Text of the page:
Having observed the absence of architecture and design materials from the American art collection scene, curator and scholar Christopher W. Mount decided to fill the gap himself. His eponymous Los Angeles gallery, housed in the Pacific Design Center, opens to the public on Friday, May 23 with A Modern Master: Photographs by Balthazar Korab. A second gallery, open by appointment, will be located on the Upper West Side in New York. “I really thought that this was the time,” said Mount. “I thought, ‘Here is a subject matter that major museums collect, and there hasn’t been somebody who opened a gallery.’” Read More

Pictorial> Kara Walker Creates a Sugar Sphinx for Domino Sugar factory

The Sphinx. (Henry Melcher / AN)

The Sphinx. (Henry Melcher / AN)

Before the old Domino Sugar factory in Williamsburg, Brooklyn is razed to make way for the massive SHoP-designed mixed-use complex, it has been transformed into a gallery for famed artist, Kara Walker. Inside the 30,000-square-foot space, which stills smells of molasses, she has created a 75-foot-long, 35-foot-high, sugar-coated sphinx (on view through July 6th). The work, which was created in collaboration with Creative Time, is called A Subtlety, or the Marvelous Sugar Baby, and according to Walker’s artist statement, it is “an Homage to the unpaid and overworked Artisans who have refined our Sweet tastes from the cane fields to the Kitchens of the New World.”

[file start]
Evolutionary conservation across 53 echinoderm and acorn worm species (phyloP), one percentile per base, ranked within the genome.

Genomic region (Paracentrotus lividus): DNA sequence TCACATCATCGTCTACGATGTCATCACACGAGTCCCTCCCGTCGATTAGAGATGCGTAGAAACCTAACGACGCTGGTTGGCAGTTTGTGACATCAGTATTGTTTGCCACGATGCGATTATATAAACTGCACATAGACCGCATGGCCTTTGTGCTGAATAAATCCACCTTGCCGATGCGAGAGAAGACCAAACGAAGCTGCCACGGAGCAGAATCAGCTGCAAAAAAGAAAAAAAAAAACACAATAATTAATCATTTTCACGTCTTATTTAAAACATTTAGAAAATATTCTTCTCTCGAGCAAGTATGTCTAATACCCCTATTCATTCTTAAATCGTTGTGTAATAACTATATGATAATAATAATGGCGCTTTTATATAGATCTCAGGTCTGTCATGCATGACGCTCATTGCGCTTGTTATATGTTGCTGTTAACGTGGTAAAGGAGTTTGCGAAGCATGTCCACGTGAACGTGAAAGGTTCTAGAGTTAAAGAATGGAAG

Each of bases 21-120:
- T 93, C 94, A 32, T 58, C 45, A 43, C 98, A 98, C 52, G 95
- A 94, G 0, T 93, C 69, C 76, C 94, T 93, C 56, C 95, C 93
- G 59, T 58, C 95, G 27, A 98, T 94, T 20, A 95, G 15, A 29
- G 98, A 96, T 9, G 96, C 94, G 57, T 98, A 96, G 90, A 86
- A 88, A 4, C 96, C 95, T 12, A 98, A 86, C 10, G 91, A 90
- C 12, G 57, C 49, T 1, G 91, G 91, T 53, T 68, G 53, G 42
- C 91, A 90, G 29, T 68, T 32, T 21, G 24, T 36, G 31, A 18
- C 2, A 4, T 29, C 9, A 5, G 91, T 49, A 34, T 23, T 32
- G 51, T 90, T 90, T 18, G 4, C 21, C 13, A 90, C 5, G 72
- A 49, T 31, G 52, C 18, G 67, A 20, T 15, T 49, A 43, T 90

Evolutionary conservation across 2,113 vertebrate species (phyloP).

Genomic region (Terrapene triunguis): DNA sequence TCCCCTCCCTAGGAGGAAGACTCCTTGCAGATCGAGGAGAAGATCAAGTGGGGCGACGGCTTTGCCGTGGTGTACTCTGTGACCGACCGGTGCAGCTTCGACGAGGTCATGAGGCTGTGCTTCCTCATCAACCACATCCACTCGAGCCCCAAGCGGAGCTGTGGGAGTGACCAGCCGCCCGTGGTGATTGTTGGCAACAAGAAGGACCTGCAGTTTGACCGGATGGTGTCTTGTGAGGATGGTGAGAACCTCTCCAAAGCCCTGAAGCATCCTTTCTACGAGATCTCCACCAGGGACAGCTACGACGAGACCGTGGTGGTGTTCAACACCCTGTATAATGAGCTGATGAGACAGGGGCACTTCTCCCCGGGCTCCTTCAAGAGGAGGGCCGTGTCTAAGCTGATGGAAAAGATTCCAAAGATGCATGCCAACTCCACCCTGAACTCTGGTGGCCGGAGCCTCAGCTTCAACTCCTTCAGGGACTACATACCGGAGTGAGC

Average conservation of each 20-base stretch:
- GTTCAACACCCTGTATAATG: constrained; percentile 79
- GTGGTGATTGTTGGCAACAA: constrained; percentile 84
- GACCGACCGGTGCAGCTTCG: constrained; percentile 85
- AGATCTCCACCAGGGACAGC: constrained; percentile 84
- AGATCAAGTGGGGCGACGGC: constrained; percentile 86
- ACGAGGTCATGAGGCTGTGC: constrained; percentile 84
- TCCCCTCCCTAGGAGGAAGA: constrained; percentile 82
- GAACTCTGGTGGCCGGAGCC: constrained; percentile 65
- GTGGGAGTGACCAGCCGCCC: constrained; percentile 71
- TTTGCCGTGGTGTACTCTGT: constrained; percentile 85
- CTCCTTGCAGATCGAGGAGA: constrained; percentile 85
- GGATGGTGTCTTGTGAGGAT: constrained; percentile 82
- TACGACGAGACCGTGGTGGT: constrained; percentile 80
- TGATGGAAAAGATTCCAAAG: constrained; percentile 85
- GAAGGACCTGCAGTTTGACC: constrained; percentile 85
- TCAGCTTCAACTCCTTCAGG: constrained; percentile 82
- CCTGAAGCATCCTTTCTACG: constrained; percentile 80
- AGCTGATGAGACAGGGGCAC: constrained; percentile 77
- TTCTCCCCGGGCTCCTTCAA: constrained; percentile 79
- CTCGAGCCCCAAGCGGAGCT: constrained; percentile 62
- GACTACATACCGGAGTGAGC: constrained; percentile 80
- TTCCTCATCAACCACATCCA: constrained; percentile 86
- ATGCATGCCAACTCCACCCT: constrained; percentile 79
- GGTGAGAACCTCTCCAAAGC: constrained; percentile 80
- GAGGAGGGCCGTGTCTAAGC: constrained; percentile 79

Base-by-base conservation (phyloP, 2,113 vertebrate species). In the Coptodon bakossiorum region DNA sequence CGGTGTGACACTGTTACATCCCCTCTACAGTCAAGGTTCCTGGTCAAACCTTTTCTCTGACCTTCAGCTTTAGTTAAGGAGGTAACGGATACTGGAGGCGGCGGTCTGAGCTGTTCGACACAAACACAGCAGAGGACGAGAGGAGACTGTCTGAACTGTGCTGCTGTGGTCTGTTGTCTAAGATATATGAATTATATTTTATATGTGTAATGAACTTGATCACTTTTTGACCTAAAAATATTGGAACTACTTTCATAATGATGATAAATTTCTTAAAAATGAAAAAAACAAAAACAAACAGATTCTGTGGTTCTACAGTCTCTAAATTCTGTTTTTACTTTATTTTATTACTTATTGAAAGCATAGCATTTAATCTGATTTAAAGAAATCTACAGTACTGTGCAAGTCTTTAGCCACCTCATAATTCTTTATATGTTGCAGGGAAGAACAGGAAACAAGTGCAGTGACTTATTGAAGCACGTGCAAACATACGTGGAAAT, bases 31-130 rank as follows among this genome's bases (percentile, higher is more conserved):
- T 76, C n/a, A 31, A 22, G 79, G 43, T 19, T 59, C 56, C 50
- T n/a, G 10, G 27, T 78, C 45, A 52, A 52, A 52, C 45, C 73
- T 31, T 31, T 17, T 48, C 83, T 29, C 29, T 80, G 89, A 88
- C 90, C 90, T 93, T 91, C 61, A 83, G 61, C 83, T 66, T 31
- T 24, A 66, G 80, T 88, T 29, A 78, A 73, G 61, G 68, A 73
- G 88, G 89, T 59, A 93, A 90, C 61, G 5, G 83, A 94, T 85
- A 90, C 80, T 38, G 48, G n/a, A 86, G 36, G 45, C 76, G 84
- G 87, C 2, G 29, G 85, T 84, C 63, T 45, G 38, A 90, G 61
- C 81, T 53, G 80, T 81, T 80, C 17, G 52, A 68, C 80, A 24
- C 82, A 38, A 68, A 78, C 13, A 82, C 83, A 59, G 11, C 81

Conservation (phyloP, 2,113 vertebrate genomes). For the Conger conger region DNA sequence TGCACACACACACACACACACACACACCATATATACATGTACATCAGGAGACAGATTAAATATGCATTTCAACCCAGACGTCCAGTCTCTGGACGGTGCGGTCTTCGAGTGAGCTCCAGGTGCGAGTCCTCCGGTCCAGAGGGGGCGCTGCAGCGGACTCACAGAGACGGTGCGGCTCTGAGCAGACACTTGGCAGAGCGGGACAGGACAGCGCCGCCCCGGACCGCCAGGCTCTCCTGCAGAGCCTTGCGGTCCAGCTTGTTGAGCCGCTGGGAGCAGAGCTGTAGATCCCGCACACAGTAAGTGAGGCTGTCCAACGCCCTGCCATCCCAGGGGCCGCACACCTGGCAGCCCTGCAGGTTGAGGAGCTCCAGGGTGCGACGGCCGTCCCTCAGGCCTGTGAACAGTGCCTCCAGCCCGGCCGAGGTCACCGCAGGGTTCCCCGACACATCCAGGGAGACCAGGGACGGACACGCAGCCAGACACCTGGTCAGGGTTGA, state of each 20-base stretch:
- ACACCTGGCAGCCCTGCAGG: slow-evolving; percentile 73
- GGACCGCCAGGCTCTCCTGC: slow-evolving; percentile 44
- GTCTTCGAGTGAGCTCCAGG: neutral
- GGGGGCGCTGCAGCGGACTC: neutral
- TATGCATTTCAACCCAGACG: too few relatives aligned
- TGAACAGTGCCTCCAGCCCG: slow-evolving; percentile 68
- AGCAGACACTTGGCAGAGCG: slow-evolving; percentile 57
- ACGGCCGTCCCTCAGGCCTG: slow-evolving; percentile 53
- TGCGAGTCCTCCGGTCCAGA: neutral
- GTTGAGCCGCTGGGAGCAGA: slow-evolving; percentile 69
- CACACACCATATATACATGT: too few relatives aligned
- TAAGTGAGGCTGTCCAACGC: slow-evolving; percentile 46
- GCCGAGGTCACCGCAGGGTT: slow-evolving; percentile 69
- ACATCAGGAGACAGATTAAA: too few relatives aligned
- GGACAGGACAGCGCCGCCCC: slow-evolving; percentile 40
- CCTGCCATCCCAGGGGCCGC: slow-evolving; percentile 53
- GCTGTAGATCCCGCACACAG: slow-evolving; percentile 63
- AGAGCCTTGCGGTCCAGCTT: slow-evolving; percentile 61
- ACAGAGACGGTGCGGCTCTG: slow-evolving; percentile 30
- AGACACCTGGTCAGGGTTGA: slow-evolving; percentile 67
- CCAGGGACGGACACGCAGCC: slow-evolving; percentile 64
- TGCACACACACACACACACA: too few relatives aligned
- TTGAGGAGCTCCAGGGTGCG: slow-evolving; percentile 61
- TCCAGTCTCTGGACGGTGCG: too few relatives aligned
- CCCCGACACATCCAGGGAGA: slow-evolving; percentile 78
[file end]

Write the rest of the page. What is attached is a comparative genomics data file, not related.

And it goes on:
Continue reading after the jump.

New York Public Library Closes the Book on Foster + Partners Renovation Plan

The New Reading Room would have replaced the stacks.

The New Reading Room would have replaced the stacks. (Courtesy Foster + Partners / dbox)

The New York Public Library has canceled its controversial renovation plan by Foster + Partners, according to a report in the New York Times. The plan, which would have removed the historic book stacks and turned the non-lending research library into a circulating library, was widely opposed by scholars, writers, and architectural historians.

Continue reading after the jump.

New York City’s Bike Infrastructure Growing and Improving

East
Wednesday, May 7, 2014
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Prospect Park West bike lane.  (Flickr /  Steven Vance)

Prospect Park West bike lane. (Flickr / Steven Vance)